In recent years, you may have noticed an emphasis on “STEM”—science, technology, engineering, and mathematics—programs for kids. (Of course we love “STEAM” also, which is often used to denote the addition of “arts” to the previous list). These subjects are increasingly important for tomorrow’s top careers; Business Insider’s list of the 30 best high-paying jobs of the future includes industrial engineers, computer and information systems managers, software developers, and more.
It’s never too early to cultivate a love of STEM in your kids. So, today, we’ve rounded up some of our favorite ideas and activities to get your little one ready to love and excel in these areas!
- Observe + experiment
Observation is critical across the sciences—and babies are natural explorers and observational learners. You can help develop these skills in your little ones through activities like water play; we love this list that’s full of great ideas for sensory water play for babies. There are also lots of benefits to bubble play! And, every little one seems to love blocks and stacking cups—both of which are great at helping your child develop spatial relations skills and understand simple math concepts. Smooth wood toys are also perfect for tactile play, and natural materials are shown to help baby focus and relax.
If you have toddlers, ask them open-ended questions about what they see—and be specific about things you’re showing them. For instance, ask your little one to compare several objects: “Which one is bigger?” “Do you see differences in color?” Also ask them things like: “Which shapes do you see?” “How many wheels does your toy train have?” And if you’re showing your child a particular animal, plant, or something else for the first time, talk to them about the colors, shape, size, characteristics, and name of the object.
And for some simple “experiments” and fun ways to learn more, we love these Science and Math Activities from the Bay Area Discovery Museum.
- Get outside in nature
Children are always curious, and oftentimes there is no better place to cultivate a natural love of learning than in the great outdoors. Adventures and discoveries abound whether in your own yard, a local park, on a walking trail, or elsewhere. Many kids love to collect natural objects like leaves, sticks, rocks, or flowers. If this is possible where you are, ask your child to compare and contrast their “specimens.” Also, follow your little one’s lead to see what they are most interested in. Talk about simple measurement and counting concepts and encourage your child to engage in safe interactions with flora, fauna, and other wonders you encounter.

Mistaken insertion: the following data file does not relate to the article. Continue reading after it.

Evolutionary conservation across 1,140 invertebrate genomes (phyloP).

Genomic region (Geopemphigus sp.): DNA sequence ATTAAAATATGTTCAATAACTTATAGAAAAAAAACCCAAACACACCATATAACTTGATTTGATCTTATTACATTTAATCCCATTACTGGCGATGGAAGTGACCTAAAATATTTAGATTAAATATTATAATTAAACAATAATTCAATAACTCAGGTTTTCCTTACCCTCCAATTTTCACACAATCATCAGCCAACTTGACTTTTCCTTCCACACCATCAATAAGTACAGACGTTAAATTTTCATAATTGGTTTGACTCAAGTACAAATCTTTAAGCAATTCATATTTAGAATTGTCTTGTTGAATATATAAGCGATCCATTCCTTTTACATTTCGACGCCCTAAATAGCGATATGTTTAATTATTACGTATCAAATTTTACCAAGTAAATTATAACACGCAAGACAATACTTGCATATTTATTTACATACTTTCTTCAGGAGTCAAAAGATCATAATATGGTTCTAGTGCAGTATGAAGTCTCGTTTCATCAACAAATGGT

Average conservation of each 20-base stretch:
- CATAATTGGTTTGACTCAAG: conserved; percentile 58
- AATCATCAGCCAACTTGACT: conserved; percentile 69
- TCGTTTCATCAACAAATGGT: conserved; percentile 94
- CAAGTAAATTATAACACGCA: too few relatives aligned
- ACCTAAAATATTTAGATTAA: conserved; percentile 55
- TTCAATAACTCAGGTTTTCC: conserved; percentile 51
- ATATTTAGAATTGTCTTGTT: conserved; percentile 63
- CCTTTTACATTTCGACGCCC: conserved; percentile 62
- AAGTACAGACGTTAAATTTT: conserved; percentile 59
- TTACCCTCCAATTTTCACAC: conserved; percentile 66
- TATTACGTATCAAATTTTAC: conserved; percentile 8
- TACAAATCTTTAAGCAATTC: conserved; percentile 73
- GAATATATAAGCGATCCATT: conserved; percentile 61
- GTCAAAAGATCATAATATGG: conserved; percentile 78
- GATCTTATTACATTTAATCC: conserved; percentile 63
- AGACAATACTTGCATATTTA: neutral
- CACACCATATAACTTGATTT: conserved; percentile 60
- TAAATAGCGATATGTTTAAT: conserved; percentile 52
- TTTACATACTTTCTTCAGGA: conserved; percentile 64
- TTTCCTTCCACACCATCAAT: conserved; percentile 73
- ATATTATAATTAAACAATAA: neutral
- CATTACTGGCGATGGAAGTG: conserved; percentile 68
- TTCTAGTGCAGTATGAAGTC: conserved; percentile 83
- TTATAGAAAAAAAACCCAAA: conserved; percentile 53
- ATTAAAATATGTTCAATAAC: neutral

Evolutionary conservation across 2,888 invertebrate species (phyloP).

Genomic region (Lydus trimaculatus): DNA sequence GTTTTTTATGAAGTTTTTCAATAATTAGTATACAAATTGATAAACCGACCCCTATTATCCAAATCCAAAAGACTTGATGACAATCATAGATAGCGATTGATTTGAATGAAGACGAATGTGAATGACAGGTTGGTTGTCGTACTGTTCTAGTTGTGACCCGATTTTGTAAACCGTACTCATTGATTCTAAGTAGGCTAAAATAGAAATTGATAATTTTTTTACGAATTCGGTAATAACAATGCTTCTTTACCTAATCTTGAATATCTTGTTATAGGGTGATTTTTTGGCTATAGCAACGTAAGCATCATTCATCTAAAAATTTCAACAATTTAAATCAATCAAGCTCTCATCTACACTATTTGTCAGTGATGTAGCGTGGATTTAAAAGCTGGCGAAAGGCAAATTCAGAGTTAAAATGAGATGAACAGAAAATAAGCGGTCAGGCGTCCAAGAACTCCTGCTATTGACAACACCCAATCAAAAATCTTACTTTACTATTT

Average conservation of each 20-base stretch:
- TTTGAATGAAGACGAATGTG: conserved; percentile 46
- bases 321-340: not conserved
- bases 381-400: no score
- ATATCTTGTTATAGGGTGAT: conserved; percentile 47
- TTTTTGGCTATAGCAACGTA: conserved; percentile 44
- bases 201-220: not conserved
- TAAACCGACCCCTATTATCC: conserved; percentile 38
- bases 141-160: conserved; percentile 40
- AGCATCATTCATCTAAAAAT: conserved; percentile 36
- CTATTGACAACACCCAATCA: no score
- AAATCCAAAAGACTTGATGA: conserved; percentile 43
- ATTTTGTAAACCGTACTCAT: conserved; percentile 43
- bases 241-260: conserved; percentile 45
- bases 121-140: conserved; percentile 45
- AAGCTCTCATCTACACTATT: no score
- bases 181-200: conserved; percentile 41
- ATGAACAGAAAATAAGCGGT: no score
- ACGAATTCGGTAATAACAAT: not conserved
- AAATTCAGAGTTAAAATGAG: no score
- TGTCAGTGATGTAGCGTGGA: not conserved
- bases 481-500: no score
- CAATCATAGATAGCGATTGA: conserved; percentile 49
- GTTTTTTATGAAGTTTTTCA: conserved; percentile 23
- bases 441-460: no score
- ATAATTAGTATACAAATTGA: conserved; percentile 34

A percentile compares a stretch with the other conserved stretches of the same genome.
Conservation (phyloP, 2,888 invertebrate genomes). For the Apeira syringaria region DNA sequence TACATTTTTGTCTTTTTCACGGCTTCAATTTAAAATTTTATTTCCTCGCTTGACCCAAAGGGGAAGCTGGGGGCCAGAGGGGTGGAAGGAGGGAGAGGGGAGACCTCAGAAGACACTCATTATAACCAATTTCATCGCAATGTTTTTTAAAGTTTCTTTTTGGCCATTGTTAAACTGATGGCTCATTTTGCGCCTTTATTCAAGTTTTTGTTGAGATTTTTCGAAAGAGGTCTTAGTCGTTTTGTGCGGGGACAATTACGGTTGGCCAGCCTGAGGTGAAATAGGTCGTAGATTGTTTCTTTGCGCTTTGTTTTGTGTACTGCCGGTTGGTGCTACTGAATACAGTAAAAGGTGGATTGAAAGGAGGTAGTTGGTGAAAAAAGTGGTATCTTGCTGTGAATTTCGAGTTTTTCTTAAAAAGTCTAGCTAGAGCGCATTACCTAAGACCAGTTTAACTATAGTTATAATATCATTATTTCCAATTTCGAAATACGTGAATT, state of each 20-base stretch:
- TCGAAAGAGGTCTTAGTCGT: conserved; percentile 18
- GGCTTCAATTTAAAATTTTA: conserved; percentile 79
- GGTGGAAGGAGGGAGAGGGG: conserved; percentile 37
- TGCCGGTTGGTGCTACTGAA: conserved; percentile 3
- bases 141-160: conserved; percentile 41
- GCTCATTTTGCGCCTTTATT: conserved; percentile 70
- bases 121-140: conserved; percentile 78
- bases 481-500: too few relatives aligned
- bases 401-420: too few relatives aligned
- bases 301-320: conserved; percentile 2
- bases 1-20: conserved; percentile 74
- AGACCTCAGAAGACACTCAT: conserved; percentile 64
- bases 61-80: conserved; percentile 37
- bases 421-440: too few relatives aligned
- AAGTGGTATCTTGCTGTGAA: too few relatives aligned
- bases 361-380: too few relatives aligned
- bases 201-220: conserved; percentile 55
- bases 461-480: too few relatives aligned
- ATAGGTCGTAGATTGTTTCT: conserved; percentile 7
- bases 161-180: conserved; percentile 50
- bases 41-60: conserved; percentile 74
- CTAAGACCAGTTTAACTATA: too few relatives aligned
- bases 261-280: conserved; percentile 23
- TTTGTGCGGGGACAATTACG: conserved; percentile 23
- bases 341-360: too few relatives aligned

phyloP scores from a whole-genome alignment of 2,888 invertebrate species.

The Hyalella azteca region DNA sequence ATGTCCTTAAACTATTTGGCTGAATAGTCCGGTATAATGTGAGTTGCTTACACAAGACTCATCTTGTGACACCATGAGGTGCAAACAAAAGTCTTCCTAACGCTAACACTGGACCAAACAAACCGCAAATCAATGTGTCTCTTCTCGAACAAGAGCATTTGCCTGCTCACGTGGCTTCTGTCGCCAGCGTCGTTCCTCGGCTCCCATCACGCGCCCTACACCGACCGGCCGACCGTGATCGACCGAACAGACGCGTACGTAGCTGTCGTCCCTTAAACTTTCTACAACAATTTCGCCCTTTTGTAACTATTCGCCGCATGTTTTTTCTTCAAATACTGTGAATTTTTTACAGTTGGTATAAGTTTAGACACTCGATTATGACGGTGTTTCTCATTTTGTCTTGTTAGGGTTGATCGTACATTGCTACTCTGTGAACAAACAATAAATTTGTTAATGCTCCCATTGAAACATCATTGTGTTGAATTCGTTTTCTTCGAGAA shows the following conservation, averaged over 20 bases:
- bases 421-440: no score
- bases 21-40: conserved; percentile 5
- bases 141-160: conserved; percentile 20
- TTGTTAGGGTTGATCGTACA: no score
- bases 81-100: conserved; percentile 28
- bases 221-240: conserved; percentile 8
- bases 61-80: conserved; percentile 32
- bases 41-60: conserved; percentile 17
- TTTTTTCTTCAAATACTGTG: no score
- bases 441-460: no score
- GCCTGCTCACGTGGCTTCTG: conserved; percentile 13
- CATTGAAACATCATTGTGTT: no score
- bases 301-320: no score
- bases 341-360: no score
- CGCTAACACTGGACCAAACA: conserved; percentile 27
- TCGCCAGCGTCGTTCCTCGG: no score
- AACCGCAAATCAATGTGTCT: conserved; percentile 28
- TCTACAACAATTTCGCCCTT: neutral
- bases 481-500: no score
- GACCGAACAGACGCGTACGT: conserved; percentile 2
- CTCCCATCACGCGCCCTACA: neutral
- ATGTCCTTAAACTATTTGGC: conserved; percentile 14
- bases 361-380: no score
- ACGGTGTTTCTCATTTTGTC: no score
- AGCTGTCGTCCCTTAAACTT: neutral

- Explore the built environment and tools around you
On a walk around your neighborhood, or even through the pages of a book or magazine, encourage your child to look at objects with a critical eye. What sorts of angles and shapes do your children notice on the buildings and homes in your neighborhood? What materials do they think are involved in the construction? If you encounter any construction-related vehicles, ask your child what they think a particular truck is designed to do (for instance: dig holes, trim trees, pave roads). Also look at the tools in your house—anything from small utensils to rakes and shovels. Talk to your child about how each item is designed to perform the task it is used for, and let them ask questions or think of new uses for everyday items like a spoon, rolling pin, or hook.
- Find easy learning moments in the everyday
We love this video from Vroom about bring math concepts into something as simple as setting the table. Get your little ones involved to help them learn basic math concepts. We also love this video that helps develop your “junior scientist.” Ask questions and explore alongside your little one. And, there’s always the good ‘ole cup game that helps your child focus and hone spatial skills.
- Read books and visit museums!
There are so many wonderful books that introduce children to STEM concepts in a fun and educational way. Here’s a list of 19 STEM books your kids will love, to get you started. And, it’s always a great day to bring your kiddo to a natural history or children’s science museum.